Peter’s Take is a weekly opinion column. The views and opinions expressed in this column are those of the author and do not necessarily reflect the views of ARLnow.com.
ARLnow.com reported last week that the Virginia Deptartment of Motor Vehicles (DMV) ordered Uber and Lyft to stop doing business. The DMV claims these companies’ operations violate current Virginia law. The Arlington Police Department says it plans to help DMV enforce its orders.
Uber and Lyft immediately responded saying they would continue to do business because their operations do NOT violate current Virginia law.
It would be foolish to try to resolve this dispute by spending months or years in court arguing whether Uber and Lyft have the right to do business under current Virginia law. For the reasons I explained in my May 29 column, current Virginia law is hopelessly out of date. Our law needs to be changed regardless of whether it currently authorizes Uber and Lyft to do business. My earlier column outlined the kinds of changes needed.
Those changes require action by the Virginia legislature. That action ought to be undertaken on a bi-partisan basis. Although individual legislators and officials in the executive branch ought to be starting now to develop this new legislation, it is unrealistic to expect a final new law to be passed and signed until the 2015 legislative session. Colorado has just enacted a new law on this subject. That law can guide Virginia’s efforts.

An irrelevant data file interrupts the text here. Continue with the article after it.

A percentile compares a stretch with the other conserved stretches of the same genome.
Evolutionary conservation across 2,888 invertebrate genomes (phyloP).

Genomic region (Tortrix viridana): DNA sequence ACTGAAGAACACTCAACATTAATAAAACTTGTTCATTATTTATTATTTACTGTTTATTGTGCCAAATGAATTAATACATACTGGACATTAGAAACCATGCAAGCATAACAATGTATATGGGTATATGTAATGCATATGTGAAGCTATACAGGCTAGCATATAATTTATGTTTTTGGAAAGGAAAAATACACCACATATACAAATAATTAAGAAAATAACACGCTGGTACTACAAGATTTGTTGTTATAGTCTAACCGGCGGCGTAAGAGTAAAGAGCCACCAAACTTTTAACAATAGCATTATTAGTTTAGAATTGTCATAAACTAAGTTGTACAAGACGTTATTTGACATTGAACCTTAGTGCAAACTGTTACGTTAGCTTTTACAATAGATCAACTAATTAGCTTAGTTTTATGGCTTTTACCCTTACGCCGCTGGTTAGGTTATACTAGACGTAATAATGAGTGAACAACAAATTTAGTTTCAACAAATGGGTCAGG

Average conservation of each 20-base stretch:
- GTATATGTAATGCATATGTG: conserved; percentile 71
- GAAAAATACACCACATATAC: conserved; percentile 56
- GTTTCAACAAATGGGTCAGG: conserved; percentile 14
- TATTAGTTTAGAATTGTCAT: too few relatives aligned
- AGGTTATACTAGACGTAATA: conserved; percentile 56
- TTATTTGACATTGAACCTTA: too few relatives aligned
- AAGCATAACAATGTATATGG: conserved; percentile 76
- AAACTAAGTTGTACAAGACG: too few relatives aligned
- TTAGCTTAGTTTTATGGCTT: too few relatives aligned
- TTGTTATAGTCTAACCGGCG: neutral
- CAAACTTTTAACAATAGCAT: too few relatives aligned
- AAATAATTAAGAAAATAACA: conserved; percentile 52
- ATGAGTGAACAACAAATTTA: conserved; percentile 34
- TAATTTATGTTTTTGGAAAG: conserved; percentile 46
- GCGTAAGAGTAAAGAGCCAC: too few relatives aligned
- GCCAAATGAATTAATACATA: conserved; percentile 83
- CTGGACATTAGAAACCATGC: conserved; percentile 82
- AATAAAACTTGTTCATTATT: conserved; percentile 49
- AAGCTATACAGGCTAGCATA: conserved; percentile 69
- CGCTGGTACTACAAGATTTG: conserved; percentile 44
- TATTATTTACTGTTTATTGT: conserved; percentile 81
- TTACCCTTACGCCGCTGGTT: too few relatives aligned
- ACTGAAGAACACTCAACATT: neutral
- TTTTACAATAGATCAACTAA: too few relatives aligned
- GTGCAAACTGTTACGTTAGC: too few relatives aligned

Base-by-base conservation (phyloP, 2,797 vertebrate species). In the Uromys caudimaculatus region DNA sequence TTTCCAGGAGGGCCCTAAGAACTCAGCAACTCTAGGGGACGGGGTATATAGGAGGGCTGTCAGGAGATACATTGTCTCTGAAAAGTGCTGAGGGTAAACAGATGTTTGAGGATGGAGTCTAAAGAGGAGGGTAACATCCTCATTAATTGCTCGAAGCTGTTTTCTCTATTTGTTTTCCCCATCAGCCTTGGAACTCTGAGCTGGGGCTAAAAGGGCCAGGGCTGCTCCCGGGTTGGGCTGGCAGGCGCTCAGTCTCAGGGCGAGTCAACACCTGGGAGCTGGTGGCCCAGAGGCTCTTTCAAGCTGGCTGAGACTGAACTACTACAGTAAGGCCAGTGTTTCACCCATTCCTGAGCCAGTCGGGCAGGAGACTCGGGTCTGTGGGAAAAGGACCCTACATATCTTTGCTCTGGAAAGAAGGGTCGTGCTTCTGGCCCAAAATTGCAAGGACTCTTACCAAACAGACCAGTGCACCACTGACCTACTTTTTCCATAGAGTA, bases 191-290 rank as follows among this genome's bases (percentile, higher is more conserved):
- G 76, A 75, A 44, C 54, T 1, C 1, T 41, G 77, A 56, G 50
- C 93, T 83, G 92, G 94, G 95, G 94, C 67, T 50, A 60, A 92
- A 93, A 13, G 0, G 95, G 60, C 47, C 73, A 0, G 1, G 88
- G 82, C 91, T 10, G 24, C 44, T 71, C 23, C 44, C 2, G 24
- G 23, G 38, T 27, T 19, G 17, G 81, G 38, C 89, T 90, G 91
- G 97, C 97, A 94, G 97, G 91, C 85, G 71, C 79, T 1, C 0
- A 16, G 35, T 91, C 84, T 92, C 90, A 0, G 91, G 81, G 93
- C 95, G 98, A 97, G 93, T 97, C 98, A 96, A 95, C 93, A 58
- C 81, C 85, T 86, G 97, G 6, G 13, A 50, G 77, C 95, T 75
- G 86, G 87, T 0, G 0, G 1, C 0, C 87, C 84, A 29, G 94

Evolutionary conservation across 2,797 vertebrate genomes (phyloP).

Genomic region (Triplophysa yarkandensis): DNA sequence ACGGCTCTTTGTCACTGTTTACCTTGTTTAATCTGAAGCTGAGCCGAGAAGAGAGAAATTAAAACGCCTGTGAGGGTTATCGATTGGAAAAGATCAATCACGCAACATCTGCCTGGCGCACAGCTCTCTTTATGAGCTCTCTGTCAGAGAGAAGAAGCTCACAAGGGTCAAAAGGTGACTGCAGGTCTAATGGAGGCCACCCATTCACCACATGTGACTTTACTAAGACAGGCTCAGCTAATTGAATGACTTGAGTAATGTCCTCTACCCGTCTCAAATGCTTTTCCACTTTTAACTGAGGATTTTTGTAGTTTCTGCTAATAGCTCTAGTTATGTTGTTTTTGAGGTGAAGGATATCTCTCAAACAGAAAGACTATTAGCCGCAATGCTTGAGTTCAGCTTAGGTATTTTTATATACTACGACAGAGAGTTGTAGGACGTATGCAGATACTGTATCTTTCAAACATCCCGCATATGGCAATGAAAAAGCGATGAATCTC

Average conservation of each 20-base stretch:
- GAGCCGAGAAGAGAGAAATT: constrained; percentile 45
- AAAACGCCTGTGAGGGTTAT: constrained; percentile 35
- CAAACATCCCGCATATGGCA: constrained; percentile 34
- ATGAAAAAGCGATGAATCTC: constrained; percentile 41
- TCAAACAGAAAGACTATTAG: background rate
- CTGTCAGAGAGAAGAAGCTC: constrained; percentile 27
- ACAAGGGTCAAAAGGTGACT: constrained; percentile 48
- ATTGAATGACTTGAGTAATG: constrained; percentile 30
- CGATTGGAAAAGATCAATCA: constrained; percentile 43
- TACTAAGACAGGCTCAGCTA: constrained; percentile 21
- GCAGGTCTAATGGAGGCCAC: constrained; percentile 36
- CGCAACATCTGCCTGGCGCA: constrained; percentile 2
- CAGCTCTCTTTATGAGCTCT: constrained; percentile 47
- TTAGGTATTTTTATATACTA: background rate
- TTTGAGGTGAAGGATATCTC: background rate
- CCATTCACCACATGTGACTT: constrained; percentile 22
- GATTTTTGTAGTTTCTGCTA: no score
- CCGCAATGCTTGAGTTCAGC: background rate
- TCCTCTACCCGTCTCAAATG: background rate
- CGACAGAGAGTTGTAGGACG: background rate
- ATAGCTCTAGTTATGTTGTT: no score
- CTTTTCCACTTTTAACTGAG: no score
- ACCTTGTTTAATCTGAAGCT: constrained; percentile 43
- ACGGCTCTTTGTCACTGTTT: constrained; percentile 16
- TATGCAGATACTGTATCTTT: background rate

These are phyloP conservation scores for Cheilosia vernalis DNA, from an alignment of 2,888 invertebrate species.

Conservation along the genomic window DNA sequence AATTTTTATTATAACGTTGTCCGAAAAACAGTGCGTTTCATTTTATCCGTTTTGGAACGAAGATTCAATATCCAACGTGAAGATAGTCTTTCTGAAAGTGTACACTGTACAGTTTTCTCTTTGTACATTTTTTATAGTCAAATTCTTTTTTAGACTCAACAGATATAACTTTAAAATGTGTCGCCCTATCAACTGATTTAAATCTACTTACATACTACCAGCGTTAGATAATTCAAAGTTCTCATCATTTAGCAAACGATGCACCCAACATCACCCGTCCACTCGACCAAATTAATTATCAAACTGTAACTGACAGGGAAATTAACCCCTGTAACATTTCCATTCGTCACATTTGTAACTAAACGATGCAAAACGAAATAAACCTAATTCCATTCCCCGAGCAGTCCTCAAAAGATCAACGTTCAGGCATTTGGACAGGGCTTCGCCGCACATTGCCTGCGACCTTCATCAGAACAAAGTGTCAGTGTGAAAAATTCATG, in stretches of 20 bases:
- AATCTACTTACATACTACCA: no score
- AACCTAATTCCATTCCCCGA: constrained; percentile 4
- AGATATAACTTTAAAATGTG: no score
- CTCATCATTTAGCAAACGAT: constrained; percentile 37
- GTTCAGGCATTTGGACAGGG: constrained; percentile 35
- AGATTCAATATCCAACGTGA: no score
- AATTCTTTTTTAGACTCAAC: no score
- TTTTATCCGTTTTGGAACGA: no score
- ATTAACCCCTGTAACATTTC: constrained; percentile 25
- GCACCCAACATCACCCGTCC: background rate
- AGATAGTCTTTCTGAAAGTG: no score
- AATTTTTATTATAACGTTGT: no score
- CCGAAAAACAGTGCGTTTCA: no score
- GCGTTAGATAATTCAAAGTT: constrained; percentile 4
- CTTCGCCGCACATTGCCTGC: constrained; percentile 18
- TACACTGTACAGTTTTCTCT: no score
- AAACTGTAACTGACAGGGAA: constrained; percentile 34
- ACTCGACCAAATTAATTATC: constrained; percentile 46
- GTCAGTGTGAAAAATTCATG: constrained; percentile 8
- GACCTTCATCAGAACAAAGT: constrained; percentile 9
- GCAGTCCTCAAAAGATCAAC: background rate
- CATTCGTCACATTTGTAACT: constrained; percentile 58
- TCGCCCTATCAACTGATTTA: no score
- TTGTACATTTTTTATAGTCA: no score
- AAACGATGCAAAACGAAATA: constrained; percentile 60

Did the DMV do the right thing by ordering Uber and Lyft to cease operations entirely until Virginia revises its laws?
Despite what VA DMV says, it is far from clear that current Virginia law prohibits Uber and Lyft from doing business entirely. It is clear that they are offering services that many customers find incredibly popular and valuable. A brief review of the comments posted to last week’s ARLnow.com story illustrates this.
For example, with over 80 up votes, Kyle Weathers says “this is laughable. You are basically killing jobs. Not to mention the fact that Uber delivers a FAR SUPERIOR service than any cab I have ever taken in Virginia.” With over 40 up votes, Paula Ledbetter Graves reports “I’ve used Uber X many times and have always had a great experience.”
Instead of issuing cease and desist orders, the DMV should be bending over backwards to:
help draft new laws that will enable Uber, Lyft, and traditional cab companies to operate on a level playing field that regulates only things like safety, insurance and background checks, and
encourage Uber and Lyft to continue to do business in the meantime, while assuring that consumers have sufficient protections.
Since current law is ambiguous, the DMV should foster these innovative new businesses, not put unnecessary roadblocks in their path.
Peter Rousselot is a former member of the Central Committee of the Democratic Party of Virginia and former chair of the Arlington County Democratic Committee.